DOOM gives you messianic rights; it tells you you’re the chosen one—and gives you all the guns you need to rid the world of sin—one Glory Kill at a time. DOOM overwhelms the senses with satanic imagery and the most Ultra-Violent challenge anybody could ask for, yet ultimately DOOM is still too easy—too doable to express the unnerving tensions of the true messianic self-sacrifice that we’re invited to. And that’s why we love DOOM so much: it makes messiahship easy.

Read More

DOOM Trailer Review

DOOM’s Fight Like Hell cinematic trailer does something rare: it inserts us into the game’s brainspace without showing any gameplay. The only on-screen verbs are reproducible in-game. Notice the shots of the Doom Marine’s armor. Those shots tell us the most important thing about the game’s story: your demonic clashes are the story. Your actions matter. DOOM’s first-person gameplay showcases this, but this trailer shows us what the player looks like.

Keep this in the back of your mind when you think about your game’s trailer: how do we show the player? How do we show that their actions are the story?

Stephen’s Sausage Roll piece & trailer review

Stephen’s Sausage Roll taught me how to overcome impostor syndrome. So I penned a piece about it (which Critical Distance recognized).

Stephen’s Sausage Roll: Overcoming Impostor Syndrome:

I feel like a Vegan at a sausage fest when I play Stephen’s Sausage Roll. Being out of place isn’t unfamiliar. I’ve worked at a tech company surrounded by MIT and Harvard grads when I’ve barely got through a local art school, but Stephen’s Sausage Roll questions my intellect at every juncture. I hammer my brain against its near-impossible puzzles, making almost no progress at all. It feels like a showdown against my old nemesis: Impostor Syndrome. He shouts me down at every step of the game, “You don’t belong here, dumbass!” That nasty old Impostor Syndrome isn’t going down without a fight, but I think I’m finally ready to give that old coot a swift kick to the sausage.

Fifteen minutes later, I’m ready to say uncle—again.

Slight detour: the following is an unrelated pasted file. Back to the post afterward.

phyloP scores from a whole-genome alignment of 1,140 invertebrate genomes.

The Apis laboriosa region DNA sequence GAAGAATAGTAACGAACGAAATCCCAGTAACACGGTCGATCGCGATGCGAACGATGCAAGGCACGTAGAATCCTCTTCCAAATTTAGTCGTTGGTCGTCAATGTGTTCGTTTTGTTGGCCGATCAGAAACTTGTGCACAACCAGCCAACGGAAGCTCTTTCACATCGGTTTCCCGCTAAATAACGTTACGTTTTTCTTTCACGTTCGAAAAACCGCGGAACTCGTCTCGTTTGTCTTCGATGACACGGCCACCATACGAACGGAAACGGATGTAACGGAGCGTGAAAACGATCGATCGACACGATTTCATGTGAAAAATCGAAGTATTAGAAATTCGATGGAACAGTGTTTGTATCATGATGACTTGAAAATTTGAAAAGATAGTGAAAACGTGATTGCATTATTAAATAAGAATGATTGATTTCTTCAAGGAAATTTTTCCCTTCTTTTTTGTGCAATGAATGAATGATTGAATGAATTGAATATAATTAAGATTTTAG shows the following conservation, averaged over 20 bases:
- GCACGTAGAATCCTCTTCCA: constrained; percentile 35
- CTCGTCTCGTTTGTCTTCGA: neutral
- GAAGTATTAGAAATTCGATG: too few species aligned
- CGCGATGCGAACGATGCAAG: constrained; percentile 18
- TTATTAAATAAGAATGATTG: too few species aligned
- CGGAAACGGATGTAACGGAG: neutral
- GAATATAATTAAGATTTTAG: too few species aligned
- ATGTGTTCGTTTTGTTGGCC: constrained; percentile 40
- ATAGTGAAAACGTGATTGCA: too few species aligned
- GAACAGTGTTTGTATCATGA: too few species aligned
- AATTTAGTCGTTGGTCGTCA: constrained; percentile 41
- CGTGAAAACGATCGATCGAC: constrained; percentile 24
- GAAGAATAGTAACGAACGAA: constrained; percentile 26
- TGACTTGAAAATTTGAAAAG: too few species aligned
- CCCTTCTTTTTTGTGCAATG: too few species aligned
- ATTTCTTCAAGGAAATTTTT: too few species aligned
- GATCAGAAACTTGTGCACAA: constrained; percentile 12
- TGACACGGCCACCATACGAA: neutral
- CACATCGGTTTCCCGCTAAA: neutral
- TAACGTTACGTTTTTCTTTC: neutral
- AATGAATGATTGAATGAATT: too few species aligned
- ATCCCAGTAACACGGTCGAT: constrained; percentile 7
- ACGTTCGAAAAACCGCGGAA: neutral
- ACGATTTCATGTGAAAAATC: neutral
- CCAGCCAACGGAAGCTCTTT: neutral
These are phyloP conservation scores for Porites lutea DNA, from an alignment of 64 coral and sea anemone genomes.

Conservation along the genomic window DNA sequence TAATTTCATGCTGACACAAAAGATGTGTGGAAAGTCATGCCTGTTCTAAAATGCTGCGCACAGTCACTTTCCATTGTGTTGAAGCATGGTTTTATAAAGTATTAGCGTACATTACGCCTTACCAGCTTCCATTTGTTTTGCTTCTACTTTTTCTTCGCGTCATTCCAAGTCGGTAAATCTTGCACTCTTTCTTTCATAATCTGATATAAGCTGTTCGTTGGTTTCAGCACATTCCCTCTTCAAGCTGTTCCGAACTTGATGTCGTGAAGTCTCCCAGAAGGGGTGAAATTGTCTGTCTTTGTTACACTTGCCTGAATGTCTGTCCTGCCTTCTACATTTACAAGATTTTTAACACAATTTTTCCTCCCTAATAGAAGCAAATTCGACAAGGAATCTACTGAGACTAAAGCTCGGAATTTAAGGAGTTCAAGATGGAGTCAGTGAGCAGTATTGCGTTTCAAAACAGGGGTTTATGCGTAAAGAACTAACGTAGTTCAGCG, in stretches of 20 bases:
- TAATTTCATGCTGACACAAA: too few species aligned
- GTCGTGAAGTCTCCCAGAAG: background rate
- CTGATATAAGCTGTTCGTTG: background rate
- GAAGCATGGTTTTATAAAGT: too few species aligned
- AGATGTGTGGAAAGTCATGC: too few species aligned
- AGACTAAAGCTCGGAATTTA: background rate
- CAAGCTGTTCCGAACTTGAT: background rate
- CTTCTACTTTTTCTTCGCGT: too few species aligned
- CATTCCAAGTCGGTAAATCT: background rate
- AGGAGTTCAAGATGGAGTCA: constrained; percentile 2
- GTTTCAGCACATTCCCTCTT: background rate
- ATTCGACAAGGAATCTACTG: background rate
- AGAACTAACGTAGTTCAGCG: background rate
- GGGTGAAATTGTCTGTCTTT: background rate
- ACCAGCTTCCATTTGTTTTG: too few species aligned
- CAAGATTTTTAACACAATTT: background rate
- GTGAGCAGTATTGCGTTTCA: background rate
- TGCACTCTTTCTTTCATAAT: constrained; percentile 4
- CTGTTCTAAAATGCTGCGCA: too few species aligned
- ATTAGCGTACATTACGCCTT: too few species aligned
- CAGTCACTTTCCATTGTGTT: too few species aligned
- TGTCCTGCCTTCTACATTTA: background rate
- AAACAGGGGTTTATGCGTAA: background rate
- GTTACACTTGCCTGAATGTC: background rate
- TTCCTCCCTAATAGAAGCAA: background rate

Continue Reading at Gamechurch.com

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A brief Stephen’s Sausage Roll trailer review:

This trailer didn’t invite me into the tensions of the play experience. While the length, tone, and single-shot stylings are admirable, you can’t gain a sense of the player’s motivation or the core verb set.  While it was wise to keep the lid on those puzzle-breakthroughs, I’m afraid that this trailer only serves as an additional gate to those on the fence of spending the $30 premium asking price. A different framing device could have showcased the smart tactical grilling required to ensure an even four-part sausage cook; and thus, helped would-be players over that final purchase decision hurdle.

Kotaku exposure galore!

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I recently published Why your video game trailer didn’t work at Kotaku, The 7 worst mistakes you can make with your game trailer at Gamasutra, and Don’t make these mistakes in your game’s trailer at r/gamedev. Each of these outlets is a re-sharing of the same article posted here on this blog, Worst Trailer Mistakes. Expansions may be in-order.

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Beyond trailers, I’m fascinated with unfolding developments in the world of games. Couch multiplayer games have something of an exposure and a adoption problem that needs to be overcome for the genre to endure, so I wrote Trench Run and the future of local multiplayer innovation over at Indie Haven. Semi-relatedly, being lost in games is usually a bad thing, but here’s a powerfully good use of lostness:  Finding Home in ‘Paws: A Shelter 2 Game at Gamechurch.